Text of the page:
This particular subheadline from Brian Dean of Backlinko, for example, clearly explains what the audience should expect.
Some niches are so well-known that a single headline is enough to get the point across to visitors.
Other niches, however, aren’t so lucky.
If you offer a product or service that needs a full and ample explanation, then maybe an infographic or a whiteboard animation video is in order. Doing so will help you avoid intimidating your audience with thick walls of text — not to mention that visual content can increase conversion rate by up to seven times.
The good news is, you no longer need an in-house graphic designer to bring your visual content to life. Tools like Canva and Venngage, for example, can provide you with templates as well as a drag-and-drop interface to help you design infographics within minutes.
Simple whiteboard animations, on the other hand, can be produced with tools like VideoScribe and Animatron. While both are paid, you can take advantage of their free trial versions to be familiar with what they can do.
After piquing your audience’s interest, it’s time to take them to the next step.
That’s what the call to action or CTA is for.
A typical strategy is to use a CTA button that tells the audience exactly what will happen. Proper positioning and color choices are important here — you need your CTA button to be as visible as possible if you want to secure those clicks.
Below is an example of a well-executed CTA button from Moz:
Remember, a CTA must be action-oriented and focused on the value that the audience will get. Introduce the sense of urgency and avoid words that cause friction — intentionally or not.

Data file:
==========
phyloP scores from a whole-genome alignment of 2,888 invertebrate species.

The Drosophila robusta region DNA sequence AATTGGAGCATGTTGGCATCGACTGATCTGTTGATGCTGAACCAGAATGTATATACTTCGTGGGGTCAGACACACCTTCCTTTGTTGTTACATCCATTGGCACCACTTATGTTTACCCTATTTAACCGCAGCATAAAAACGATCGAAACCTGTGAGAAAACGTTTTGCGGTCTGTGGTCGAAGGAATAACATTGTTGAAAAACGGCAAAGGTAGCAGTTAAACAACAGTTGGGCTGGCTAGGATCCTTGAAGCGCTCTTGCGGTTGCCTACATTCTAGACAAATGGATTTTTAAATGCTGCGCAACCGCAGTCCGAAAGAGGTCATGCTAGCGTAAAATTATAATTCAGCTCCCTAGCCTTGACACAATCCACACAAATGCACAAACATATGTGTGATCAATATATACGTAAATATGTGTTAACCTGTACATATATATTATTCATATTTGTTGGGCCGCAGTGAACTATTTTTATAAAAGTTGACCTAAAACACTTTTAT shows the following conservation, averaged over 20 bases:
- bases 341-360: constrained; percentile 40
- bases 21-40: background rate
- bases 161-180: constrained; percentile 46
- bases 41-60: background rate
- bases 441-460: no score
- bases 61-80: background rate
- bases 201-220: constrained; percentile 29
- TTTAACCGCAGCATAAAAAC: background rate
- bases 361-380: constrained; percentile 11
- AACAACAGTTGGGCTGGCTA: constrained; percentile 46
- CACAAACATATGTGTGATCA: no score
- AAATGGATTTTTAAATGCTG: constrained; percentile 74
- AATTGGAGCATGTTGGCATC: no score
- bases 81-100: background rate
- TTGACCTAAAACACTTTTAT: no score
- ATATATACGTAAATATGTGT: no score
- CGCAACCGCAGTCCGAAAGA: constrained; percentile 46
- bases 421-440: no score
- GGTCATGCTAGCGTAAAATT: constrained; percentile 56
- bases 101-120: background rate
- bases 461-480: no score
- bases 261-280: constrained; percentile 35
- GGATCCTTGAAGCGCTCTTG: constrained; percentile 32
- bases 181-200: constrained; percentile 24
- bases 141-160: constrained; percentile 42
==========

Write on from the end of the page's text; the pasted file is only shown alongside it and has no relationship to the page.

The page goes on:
“Submit,” for example, indicates that the user may have to complete a registration form in order to get the value you promised.
To make the conversion process buttery smooth, use frictionless words like “get,” “start,” or “learn.”
Finally, a landing page’s loading speed is one of the factors that web designers and marketers love to overlook.
Keep in mind that speed is one of the known on-page SEO factors that can also affect your website’s conversion potential.
To improve your website’s loading speed, a popular method is to leverage a Content Delivery Network or CDN to serve cached website data from a network of proxy servers. This works by reducing the latency for users who may be accessing your site from another country.
For more instructions on how to improve your website’s loading speed, a surefire approach is to use Google PageSpeed Insights to zero in on the specific issues and unearth the necessary optimizations.
There you have it — the anatomy of a perfect landing page and how to use them.
Remember that even the most experienced web designers in the world won’t be able to nail the best possible landing page on their first try. What ensues would be numerous A/B tests, adjustments, and revisions that will eventually lead to success.
Just be patient and don’t forget the core landing page elements highlighted above. Good luck!